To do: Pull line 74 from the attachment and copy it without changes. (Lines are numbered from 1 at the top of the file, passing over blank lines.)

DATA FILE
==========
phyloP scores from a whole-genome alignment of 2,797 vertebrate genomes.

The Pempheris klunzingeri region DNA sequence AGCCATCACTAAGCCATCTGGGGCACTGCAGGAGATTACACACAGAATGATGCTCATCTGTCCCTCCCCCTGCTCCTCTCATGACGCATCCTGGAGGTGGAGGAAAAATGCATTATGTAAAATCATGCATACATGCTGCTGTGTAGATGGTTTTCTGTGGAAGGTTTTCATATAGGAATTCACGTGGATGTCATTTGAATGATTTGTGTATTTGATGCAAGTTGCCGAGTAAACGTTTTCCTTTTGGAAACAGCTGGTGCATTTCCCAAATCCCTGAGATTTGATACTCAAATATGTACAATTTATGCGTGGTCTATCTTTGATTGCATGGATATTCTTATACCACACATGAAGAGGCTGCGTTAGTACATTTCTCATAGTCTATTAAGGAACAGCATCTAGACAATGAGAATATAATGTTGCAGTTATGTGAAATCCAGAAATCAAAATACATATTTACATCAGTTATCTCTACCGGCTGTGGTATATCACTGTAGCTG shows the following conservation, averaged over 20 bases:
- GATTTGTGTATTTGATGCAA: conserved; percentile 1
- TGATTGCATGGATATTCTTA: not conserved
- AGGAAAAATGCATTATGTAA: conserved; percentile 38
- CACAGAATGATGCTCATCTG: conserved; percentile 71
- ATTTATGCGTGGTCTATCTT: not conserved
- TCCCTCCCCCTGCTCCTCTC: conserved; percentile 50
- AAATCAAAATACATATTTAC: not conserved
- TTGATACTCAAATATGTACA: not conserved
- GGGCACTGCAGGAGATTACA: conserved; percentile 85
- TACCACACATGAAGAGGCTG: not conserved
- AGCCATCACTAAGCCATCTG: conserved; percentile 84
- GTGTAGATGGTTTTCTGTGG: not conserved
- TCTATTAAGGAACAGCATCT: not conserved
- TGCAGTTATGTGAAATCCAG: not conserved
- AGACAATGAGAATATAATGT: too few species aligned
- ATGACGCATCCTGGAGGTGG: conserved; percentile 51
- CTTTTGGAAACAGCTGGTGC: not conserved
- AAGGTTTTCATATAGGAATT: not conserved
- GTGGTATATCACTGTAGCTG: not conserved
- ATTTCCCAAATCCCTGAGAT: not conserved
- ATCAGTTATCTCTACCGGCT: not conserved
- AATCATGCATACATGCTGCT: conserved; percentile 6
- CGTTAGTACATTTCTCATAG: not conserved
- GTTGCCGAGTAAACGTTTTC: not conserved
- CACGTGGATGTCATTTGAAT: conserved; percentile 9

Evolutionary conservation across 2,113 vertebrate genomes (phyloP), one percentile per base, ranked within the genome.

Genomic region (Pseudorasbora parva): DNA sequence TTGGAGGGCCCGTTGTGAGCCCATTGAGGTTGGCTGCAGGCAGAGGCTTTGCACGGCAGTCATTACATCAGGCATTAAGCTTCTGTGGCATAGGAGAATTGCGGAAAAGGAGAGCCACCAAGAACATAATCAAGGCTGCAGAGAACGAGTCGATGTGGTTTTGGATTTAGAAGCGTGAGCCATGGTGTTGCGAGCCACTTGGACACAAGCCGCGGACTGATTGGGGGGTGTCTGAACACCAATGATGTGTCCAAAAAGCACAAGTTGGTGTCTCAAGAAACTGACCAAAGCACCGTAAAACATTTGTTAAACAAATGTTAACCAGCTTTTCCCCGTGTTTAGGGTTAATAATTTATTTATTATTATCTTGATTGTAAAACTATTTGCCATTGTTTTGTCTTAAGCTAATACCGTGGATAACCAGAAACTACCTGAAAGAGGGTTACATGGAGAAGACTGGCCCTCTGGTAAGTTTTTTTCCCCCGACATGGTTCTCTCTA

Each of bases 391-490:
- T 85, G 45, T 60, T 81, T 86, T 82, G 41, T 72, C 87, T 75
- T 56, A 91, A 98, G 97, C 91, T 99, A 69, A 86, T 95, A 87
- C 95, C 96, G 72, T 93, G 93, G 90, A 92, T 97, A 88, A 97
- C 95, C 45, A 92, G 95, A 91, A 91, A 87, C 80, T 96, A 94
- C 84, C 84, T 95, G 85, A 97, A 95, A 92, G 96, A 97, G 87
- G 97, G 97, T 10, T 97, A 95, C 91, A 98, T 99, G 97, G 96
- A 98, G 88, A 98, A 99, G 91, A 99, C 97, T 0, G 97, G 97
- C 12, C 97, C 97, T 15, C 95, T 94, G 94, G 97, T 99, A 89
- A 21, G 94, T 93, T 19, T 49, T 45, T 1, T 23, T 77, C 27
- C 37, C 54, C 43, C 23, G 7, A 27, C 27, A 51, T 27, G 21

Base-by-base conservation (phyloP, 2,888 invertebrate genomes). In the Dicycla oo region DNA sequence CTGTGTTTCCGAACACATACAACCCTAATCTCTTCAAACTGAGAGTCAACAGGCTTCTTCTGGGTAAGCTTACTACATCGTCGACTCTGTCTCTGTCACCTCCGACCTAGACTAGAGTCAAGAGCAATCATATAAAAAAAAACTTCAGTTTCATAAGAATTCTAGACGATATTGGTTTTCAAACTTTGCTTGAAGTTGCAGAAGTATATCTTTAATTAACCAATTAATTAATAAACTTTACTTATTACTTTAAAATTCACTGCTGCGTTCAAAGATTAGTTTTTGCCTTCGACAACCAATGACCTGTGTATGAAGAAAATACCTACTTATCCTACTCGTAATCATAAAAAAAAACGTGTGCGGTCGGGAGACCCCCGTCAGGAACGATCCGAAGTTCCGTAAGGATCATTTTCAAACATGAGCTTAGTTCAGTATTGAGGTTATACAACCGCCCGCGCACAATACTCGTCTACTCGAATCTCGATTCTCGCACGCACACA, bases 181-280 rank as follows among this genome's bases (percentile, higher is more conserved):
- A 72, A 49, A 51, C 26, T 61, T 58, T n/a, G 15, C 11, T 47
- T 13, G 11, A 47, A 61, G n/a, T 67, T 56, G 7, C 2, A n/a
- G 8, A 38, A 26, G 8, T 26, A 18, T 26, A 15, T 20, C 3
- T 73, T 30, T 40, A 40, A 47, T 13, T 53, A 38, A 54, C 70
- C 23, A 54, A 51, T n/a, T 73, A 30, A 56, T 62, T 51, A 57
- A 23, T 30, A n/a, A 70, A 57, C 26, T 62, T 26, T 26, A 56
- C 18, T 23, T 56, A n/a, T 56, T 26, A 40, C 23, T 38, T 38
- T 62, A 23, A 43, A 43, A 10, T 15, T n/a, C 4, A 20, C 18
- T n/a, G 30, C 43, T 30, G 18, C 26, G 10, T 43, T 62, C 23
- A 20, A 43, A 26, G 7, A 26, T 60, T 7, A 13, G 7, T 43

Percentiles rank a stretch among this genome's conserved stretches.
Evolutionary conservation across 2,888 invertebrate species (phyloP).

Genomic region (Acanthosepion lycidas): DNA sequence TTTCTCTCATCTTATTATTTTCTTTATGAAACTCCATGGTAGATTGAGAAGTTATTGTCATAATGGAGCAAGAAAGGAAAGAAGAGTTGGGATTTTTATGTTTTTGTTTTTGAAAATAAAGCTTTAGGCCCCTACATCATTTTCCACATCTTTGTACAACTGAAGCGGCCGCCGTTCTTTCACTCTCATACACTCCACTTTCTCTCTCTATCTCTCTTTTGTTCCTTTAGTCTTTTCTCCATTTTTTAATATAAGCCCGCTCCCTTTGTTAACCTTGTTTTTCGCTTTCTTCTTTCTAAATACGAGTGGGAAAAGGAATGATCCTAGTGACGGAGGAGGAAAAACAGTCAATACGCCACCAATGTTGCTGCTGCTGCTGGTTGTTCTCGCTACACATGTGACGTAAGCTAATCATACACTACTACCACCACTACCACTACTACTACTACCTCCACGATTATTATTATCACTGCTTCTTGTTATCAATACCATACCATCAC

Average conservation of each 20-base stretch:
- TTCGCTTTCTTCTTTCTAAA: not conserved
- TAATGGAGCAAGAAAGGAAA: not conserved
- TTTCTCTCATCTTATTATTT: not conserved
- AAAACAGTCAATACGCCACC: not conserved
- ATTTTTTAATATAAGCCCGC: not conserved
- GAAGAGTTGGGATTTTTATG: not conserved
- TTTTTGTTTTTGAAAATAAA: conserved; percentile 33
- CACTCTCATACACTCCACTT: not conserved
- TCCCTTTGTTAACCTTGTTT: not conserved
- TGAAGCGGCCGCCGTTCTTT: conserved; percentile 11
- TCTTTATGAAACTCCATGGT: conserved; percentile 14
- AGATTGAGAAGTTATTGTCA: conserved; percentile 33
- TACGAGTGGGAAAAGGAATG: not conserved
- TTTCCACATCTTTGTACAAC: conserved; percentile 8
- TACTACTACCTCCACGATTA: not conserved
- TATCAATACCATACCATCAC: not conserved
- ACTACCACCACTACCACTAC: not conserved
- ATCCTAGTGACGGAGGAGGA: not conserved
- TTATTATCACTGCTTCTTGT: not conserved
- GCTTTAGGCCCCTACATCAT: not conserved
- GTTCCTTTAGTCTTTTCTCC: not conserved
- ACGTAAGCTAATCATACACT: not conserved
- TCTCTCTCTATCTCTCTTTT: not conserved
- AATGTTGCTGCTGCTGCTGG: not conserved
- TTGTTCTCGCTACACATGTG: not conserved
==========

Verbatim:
- TTATTATCACTGCTTCTTGT: not conserved